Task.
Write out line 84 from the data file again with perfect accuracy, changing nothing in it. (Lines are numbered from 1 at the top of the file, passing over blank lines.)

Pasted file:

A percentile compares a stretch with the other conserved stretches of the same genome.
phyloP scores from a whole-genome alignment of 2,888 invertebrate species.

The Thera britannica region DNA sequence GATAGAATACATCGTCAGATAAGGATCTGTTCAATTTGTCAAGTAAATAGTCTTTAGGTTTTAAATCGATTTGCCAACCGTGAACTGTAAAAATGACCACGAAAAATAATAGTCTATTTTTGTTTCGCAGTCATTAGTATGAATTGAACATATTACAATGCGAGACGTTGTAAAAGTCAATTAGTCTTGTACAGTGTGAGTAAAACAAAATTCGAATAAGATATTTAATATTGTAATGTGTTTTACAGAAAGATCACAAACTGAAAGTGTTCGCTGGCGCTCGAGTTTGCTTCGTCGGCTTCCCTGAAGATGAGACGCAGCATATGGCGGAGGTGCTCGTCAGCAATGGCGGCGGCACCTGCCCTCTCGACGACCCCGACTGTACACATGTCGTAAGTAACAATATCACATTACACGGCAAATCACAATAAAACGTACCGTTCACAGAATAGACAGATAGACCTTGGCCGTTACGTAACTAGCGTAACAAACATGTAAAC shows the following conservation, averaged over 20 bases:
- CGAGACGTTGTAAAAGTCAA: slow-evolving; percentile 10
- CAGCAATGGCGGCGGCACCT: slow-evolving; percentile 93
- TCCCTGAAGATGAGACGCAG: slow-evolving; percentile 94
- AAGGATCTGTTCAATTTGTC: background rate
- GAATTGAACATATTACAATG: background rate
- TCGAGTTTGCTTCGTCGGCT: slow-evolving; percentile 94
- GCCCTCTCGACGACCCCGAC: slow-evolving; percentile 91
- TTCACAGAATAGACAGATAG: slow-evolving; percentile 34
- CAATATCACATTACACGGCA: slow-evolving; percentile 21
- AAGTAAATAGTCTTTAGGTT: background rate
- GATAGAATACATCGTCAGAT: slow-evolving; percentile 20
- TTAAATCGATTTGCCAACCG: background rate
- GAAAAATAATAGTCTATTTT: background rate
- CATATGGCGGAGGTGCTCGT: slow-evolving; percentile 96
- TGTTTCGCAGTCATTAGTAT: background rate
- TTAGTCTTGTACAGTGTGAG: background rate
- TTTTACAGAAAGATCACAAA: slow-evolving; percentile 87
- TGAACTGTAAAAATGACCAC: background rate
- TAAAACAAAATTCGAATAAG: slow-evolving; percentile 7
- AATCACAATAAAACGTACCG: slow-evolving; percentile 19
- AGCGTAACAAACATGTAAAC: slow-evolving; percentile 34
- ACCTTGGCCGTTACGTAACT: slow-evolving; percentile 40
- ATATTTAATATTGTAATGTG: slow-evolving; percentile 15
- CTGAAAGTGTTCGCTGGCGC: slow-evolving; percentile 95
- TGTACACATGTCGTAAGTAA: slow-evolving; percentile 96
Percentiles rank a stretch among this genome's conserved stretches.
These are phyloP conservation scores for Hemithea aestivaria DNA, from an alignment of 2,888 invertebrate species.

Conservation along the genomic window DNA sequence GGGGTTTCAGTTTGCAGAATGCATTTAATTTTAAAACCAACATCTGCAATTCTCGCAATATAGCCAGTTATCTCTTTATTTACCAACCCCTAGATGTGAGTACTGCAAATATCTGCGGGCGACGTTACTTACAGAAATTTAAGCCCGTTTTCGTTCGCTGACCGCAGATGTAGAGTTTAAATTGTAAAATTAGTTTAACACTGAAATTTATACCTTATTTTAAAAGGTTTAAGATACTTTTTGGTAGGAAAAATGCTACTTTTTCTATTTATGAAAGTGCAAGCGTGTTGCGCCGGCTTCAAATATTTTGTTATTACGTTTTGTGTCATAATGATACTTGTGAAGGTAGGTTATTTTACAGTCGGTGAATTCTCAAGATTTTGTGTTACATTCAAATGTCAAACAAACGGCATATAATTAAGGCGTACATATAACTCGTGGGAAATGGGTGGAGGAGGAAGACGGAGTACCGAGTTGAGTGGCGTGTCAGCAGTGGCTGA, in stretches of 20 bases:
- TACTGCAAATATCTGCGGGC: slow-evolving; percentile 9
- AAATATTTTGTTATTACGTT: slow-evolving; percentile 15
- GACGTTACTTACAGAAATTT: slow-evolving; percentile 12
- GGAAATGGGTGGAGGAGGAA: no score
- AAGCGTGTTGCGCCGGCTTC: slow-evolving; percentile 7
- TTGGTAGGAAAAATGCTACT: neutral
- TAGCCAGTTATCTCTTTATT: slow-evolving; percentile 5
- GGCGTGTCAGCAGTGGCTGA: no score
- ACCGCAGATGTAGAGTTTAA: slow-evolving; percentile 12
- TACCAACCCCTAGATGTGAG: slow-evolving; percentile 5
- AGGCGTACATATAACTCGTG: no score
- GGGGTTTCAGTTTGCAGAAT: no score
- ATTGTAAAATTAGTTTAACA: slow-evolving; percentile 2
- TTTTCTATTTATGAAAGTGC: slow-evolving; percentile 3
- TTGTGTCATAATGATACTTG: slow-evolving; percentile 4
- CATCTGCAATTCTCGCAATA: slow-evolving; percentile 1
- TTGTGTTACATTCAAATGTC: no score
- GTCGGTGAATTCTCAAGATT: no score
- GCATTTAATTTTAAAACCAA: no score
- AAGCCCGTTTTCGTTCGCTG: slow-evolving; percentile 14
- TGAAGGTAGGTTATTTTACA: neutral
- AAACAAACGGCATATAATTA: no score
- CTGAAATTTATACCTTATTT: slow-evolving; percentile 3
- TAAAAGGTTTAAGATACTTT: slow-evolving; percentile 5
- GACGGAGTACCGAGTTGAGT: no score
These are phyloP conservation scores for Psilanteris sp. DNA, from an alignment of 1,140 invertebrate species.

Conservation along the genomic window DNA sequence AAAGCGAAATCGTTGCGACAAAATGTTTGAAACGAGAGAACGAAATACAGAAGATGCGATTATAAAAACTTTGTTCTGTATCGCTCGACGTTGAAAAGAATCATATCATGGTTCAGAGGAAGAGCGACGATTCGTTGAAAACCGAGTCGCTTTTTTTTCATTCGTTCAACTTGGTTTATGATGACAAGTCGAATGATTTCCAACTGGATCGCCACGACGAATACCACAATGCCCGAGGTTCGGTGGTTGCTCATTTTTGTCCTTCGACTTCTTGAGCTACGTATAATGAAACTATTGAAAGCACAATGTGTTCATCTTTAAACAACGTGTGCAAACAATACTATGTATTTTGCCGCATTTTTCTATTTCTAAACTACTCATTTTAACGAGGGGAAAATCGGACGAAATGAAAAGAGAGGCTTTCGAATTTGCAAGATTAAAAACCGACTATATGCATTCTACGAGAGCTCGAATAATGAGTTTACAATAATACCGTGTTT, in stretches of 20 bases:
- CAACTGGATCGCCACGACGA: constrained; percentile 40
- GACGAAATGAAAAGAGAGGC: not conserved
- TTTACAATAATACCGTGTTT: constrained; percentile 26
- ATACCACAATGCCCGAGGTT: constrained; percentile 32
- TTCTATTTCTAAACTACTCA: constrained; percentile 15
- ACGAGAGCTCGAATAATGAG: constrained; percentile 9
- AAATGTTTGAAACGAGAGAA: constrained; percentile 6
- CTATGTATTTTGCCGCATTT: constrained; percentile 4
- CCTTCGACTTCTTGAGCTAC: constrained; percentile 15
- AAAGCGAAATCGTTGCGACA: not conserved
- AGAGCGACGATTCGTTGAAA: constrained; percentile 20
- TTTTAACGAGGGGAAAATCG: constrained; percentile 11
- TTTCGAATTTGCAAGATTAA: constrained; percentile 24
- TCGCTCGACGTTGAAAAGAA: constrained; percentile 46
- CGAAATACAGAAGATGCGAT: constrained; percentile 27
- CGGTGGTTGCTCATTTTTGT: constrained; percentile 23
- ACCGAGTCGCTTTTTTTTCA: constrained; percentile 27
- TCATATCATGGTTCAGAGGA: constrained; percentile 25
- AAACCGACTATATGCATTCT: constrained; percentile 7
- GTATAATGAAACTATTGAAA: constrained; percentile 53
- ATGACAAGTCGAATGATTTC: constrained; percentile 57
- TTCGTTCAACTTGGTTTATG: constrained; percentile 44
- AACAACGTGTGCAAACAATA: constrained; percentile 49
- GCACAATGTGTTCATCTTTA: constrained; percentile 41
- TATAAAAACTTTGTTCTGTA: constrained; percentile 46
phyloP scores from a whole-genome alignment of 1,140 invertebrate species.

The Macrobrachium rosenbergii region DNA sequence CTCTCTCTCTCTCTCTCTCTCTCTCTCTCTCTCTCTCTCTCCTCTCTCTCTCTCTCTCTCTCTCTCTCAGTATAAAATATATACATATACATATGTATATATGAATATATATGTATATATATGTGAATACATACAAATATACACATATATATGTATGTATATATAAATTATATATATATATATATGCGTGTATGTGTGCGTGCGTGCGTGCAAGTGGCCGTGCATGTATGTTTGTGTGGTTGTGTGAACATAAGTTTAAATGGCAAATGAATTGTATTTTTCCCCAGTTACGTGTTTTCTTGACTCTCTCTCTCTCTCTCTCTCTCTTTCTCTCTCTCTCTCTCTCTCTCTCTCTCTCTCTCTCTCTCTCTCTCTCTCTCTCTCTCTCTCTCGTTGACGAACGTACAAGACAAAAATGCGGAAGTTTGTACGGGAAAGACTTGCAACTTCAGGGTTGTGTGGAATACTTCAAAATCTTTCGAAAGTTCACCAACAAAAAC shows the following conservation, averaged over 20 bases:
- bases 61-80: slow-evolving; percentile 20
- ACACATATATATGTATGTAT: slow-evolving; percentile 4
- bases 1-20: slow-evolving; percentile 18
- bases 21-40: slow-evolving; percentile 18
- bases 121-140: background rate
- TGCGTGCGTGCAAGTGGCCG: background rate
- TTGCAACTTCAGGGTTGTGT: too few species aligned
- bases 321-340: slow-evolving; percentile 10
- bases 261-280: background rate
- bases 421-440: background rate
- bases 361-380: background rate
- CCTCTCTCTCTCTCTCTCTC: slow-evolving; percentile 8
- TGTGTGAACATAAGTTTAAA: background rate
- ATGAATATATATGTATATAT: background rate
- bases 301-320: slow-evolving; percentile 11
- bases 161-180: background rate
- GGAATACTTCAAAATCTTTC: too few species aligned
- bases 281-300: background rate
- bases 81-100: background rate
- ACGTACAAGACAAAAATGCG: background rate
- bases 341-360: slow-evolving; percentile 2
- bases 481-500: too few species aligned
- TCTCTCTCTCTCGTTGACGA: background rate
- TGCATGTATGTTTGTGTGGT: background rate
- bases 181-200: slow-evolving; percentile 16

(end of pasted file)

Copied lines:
phyloP scores from a whole-genome alignment of 1,140 invertebrate species.